|A blue Somali kitten|
|Common nicknames||Fox cat; long-haired Abyssinian|
|Domestic cat (Felis catus)|
The Somali is a cat breed created from long-haired Abyssinian cats. The breed appeared in the 1950s from Abyssinian breeding programs when a number of Abyssinian kittens were born with bottle-brush tails and long fluffy coats. Abyssinians and Somalis share similar personalities — intelligent, playful, curious — however Somalis are more relaxed and easygoing than the more active Abyssinians.
The body type and markings of the two breeds are similar, however the fur length of the Somali requires more grooming than the Abyssinian. Unlike most long-haired cats, Somalis shed very little excess hair. Their coat is generally shed en masse, or "blown", once or twice a year, rather than constantly shedding like a Persian or other long-haired cat.
Due to the loss of many Abyssinians during World War II, cats of unknown background were used to rebuild the breed and it is likely that cats carrying the recessive longhair gene made their way into the breeding population then. The introduction of the longhair gene may be much earlier as of the 12 cats registered in 1905 by the National Cat Club, all had at least one parent of unknown origin. Some though believe that the longhaired Abyssinians were the result of a spontaneous mutation rather than an expression of the recessive longhair gene.
The first cats of this type were longhairs that appeared in litters of Abyssinian kittens. In the 1940s, a British breeder named Janet Robertson exported some normal Abyssinian kittens to Australia, New Zealand, and North America. Descendants of these cats occasionally produced kittens with long or fuzzy coats, and in 1963, Mary Mailing, a breeder from Canada, entered one into a local pet show. Ken McGill, the show's judge, asked for one to breed from.
An American Abyssinian breeder Evelyn Mague, also received longhairs from her cats, which she named "Somalis". Don Richings, another Canadian breeder, used kittens from McGill, and began to work with Mague. The first Somali recognized as such by a fancier organization was Mayling Tutsuta, on of McGill's cats. As of the late 1970s, the Somali was fully accepted in North America. The new breed was accepted in Europe in the 1980s. By 1991, the breed was broadly (though not universally) accepted internationally.[verification needed]
Somalis have a striking, bushy tail, and two large ears which, combined with their ticked and often ruddy coat, has earned them the nickname of "fox cat" in some circles. In addition to the fluffy tail, the Somali breed features a somewhat darker stripe down its back, large ears, a full ruff and breeches, contributing further to the overall "foxy" look.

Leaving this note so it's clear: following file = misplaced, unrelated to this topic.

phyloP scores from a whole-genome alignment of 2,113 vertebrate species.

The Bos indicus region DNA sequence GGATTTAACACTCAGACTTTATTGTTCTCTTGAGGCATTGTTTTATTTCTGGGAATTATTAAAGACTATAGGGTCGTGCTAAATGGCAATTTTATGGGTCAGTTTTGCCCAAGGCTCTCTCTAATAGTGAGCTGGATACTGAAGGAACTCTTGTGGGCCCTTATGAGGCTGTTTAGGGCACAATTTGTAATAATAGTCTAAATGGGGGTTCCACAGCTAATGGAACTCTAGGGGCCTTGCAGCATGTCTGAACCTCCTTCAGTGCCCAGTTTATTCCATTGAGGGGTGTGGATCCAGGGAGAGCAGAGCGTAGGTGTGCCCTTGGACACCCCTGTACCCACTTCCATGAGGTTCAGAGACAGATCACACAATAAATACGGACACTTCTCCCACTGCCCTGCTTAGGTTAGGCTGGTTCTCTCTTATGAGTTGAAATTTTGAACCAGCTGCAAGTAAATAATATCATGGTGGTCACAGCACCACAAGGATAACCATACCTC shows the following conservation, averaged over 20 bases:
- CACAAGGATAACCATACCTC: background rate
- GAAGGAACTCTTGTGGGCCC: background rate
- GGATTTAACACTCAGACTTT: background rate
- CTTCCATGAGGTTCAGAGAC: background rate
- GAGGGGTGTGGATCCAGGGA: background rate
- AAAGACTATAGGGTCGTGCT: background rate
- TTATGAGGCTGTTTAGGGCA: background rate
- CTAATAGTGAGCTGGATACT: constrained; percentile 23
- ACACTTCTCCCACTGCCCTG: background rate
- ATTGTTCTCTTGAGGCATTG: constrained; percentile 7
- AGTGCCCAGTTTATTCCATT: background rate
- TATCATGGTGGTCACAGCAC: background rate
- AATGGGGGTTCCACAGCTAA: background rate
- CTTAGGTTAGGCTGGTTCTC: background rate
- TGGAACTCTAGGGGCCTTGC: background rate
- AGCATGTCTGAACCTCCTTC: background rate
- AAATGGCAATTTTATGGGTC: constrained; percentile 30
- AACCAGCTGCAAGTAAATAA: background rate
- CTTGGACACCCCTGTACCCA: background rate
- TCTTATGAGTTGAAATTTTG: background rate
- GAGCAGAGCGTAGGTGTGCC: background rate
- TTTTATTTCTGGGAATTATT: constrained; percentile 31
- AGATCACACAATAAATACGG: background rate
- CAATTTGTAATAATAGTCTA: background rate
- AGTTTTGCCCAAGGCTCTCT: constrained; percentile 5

Somali coats are ticked; each hair is ticked multiple times in two colors. Ticking is a variation on tabby markings, and occasionally a Somali may show full tabby stripes on portions of their bodies, but this is seen[by whom?] as a flaw, and tabby Somalis are only sold as neutered pets. The only tabby marking on a show Somali is the traditional tabby 'M' on the middle of the forehead. Like Abyssinians, they have a dark rim around their eyes that makes them look like they are wearing kohl eyeliner, and they have a small amount of white on their muzzles and chins/throats. White elsewhere on their bodies disqualifies them from show-status.
Colors and patterns
The usual or ruddy Somali is golden brown ticked with black. There are 28 colours of Somali in total (some organisations accept only some of these colours). All organisations that register Somalis permit usual (also known as ruddy), sorrel (a.k.a. red), blue, and fawn. Most clubs also recognise usual/ruddy silver, sorrel/red silver, blue silver, and fawn silver. Other colours that may be accepted by some registries include chocolate, lilac, red, cream, usual-tortie, sorrel-tortie, blue-tortie, fawn-tortie, chocolate-tortie, lilac-tortie, and silver variants of these (e.g. blue-tortie silver).
In the 1990s, many purebred Somalis had significant dental problems due to congenital problems magnified by inbreeding. As a result, many Somali cats had to have all their adult teeth removed. (Dental abscesses, especially below the gumline, can cause cats to stop eating, which often leads to hepatic lipidosis, a condition that's often deadly.) As of 2006, the CFA breed standard makes no mention of this, and breeders say[who?] they've made much progress in breeding out this unfortunate trait.
The Somali breed along with its parent breed the Abyssinian have been found to suffer from Pyruvate kinase deficiency (PKDef), with around 5% of the breed carrying the defective gene. There is now a genetic test to identify this recessive disorder within the breed, and as such all breeding stock should be tested to ensure no more affected kittens need be produced.
||This article needs additional citations for verification. (December 2009)|
- Edwards, Alan (2005) . The Ultimate Encyclopedia of Cats Cat Breeds & Cat Care. Trevor Turner (Consultant) John Daniels (Photographer). London: Hermes House. ISBN 0-7548-1277-4 9780754812777 Check
|isbn=value (help). OCLC 76934417.
- Black, Kathy. "The Somali Cat: 30 Years and Going Strong!". CFA. Retrieved 4 December 2009.
- "The Somali: A Berry Lovely Cat". Cats and Kittens Magazine. 1998. Retrieved 4 December 2009.
- Fogle, Bruce (2001) . The Encyclopedia of the Cat: The Definitive Visual Guide. Dorling Kindersly Pr. p. 224. ISBN 978-1-4053-3490-7.
|Wikimedia Commons has media related to: Somali (cat)|
- Kathy Black; The Somali Cat: 30 Years and Going Strong!
- CFA Somali Breed Profile
- Somali FAQ
- Somali cat club of Great Britain